Tutti Fruitti Brown Rice SaladUsarice.com3 cups cooked brown rice3/4 cup dried cranberries1 mango, chopped3/4 cup chopped pecans, toasted3/4 teaspoon ground black pepper1/2 cup raspberry vinaigrette dressing1/4 cup plus two tablespoons fresh chopped parsley, divided

In large bowl, combine rice, cranberries, mango, pecans, pepper, vinaigrette, and 1/4 cup parsley. Toss well. Garnish with remaining parsley. Makes four servings.

Per serving: Calories 302; Fat 10 g; Sodium 281 mg; Carbohydrate 50 g; Protein 4 g; Fiber 5 g

Produce really can be cost-efficient As usual, there are multiple studies being presented on the health benefits of eating colorful fruits and vegetables. What’s new and interesting this year, however, is that researchers found that fresh, frozen, canned, or dried produce all provide health and nutrition benefits. This is great news during a time when everyone is looking for ways to squeeze the most nutrition out of their food budget.

One way to do this is to keep your pantry well stocked with tomato-based sauces and pastes, as well as canned and dried fruits. They are really affordable, they’re nutrient powerhouses rich in vitamins A and C and potassium and fiber, and they go well with many healthy foods, like beans and lean proteins. I picked up this turkey chili recipe that’s less than a dollar a serving and provides half of your daily fiber intake.

Cost-Conscious Chili con Carne Tomatowellness.com1 1/2 pounds 93% lean ground turkey40 1/2–ounce can of kidney beans (1 large can)18–ounce can of tomato paste1 chopped onion2 teaspoons chili powder3/4 cup water

Instructions: Brown turkey in pot over medium heat until meat is no longer pink. Stir in remaining ingredients and bring to a boil. Reduce heat, cover, and simmer, stirring occasionally, for about 20 minutes, then serve. Makes 16 servings.

Per 1 cup: Calories 308; Fat 6 g; Sodium 603 mg; Carbohydrate 36 g; Fiber 12 g; Protein 29 g protein

Another interesting study presented at the meeting suggests that eating dried plums helps to slow the development of atherosclerosis, or the hardening of the arteries. This reinforces the idea that eating fruits and dried plums in particular may contribute to reducing the risk of heart disease and stroke. And what’s not to like about dried plums? They’re sweet and tasty—great additions to baked goods—and are loaded with B vitamins, potassium, magnesium, and antioxidants, and they contain only 100 calories per serving. Try these homemade energy bars with dried plums to help you power up for exercise.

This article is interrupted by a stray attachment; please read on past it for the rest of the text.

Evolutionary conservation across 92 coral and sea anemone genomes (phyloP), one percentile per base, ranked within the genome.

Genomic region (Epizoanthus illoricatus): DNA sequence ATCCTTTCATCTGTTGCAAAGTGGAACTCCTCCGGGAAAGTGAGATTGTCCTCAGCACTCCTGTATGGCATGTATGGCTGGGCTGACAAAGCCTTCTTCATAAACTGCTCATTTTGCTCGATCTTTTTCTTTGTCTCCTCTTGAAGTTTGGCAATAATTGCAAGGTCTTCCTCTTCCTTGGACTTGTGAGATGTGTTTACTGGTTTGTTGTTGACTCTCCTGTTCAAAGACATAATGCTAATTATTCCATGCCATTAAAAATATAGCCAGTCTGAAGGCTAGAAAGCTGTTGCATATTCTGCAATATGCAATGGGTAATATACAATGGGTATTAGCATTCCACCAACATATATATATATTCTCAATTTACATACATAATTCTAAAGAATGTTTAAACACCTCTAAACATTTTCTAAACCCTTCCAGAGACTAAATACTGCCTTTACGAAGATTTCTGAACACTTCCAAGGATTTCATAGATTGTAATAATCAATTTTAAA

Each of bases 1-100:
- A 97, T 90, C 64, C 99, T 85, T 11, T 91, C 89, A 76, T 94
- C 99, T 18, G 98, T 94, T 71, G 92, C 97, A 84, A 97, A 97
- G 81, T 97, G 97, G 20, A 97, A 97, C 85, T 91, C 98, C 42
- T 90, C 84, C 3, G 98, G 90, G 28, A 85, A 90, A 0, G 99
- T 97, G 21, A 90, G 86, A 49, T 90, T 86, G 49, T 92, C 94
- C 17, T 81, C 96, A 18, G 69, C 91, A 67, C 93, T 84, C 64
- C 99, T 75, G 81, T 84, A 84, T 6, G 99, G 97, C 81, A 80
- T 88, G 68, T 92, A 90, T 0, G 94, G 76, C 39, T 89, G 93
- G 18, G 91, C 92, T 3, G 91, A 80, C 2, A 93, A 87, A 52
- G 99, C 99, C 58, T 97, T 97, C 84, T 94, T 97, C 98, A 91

Dried Plum–Filled Oatmeal BarsCaliforniadriedplums.org1 1/2 cups (about 9 ounces) coarsely chopped dried plums1/3 cup apricot jamNo-stick cooking spray2 cups rolled oats (old fashioned or quick, uncooked)3/4 cup packed brown sugar1/2 cup all-purpose flour1/2 teaspoon ground cinnamon1/2 teaspoon salt1/2 teaspoon baking soda1 egg1 1/2 tablespoons melted butter or margarinePowdered sugar (optional)

Instructions: In medium bowl, combine dried plums and apricot jam; set aside. Lightly spray 8-inch square baking pan with no-stick cooking spray. In large bowl, combine oats, sugar, flour, cinnamon, salt, and soda; mix well. Lightly beat together egg and butter; add to oats mixture, mixing until crumbly. Press 2 cups of mixture into bottom of prepared pan. Spread dried plum mixture over oats; sprinkle remaining oat mixture over top.

Bake at 350°F for 20 to 22 minutes or until deep golden brown. Cool in pan on wire rack. Sprinkle with powdered sugar, if desired; cut into 16 bars.

Per bar: Calories 200; Fat 3 g; Sodium 135 mg; Carbohydrate 39 g; Protein 4 g; Fiber 3 g

Omega-3s are brain-, heart-, and eye-healthySeveral presentations so far have reinforced the fact that all omega-3s are not created equal. Omega-3 fatty acids come in three forms: ALA, EPA, and DHA. EPA and DHA are the longest chain omega-3s that have the most health benefits associated with them. ALA, on the other hand, must be converted to DHA to provide its health benefits, and our bodies convert less than 10% of the ALA we eat to DHA.

All fatty fish, such as wild Alaska salmon, is the richest source of DHA omega-3s. What’s also great about wild Alaska seafood is that it’s environmentally friendly and considered sustainable. Try this salmon recipe, which also incorporates rice and almonds. For more information, visit Alaskaseafood.org.

Wild Alaska Salmon With Almond Orange PilafUsarice.com1 tablespoon margarine or olive oil1/2 cup chopped onion1 cup uncooked rice1 tablespoon grated orange peel1/2 teaspoon crushed tarragon leaves1/4 teaspoon ground white pepper2 cups chicken broth1/2 cup sliced almonds8 salmon steaks, grilled or poached

Instructions: Melt margarine in large skillet; add onion. Cook over medium heat until onion is soft but not brown. Add rice, orange peel, tarragon, pepper, and chicken broth. Bring to a boil; stir once or twice. Reduce heat, cover, and simmer 15 to 20 minutes, or until rice is tender and liquid is absorbed. Remove from heat. Add almonds and fluff with fork. Serve with salmon. Makes eight servings.

Per serving: Calories 428; Fat 20 g; Sodium 353 mg; Protein 39 g; Fiber 1 g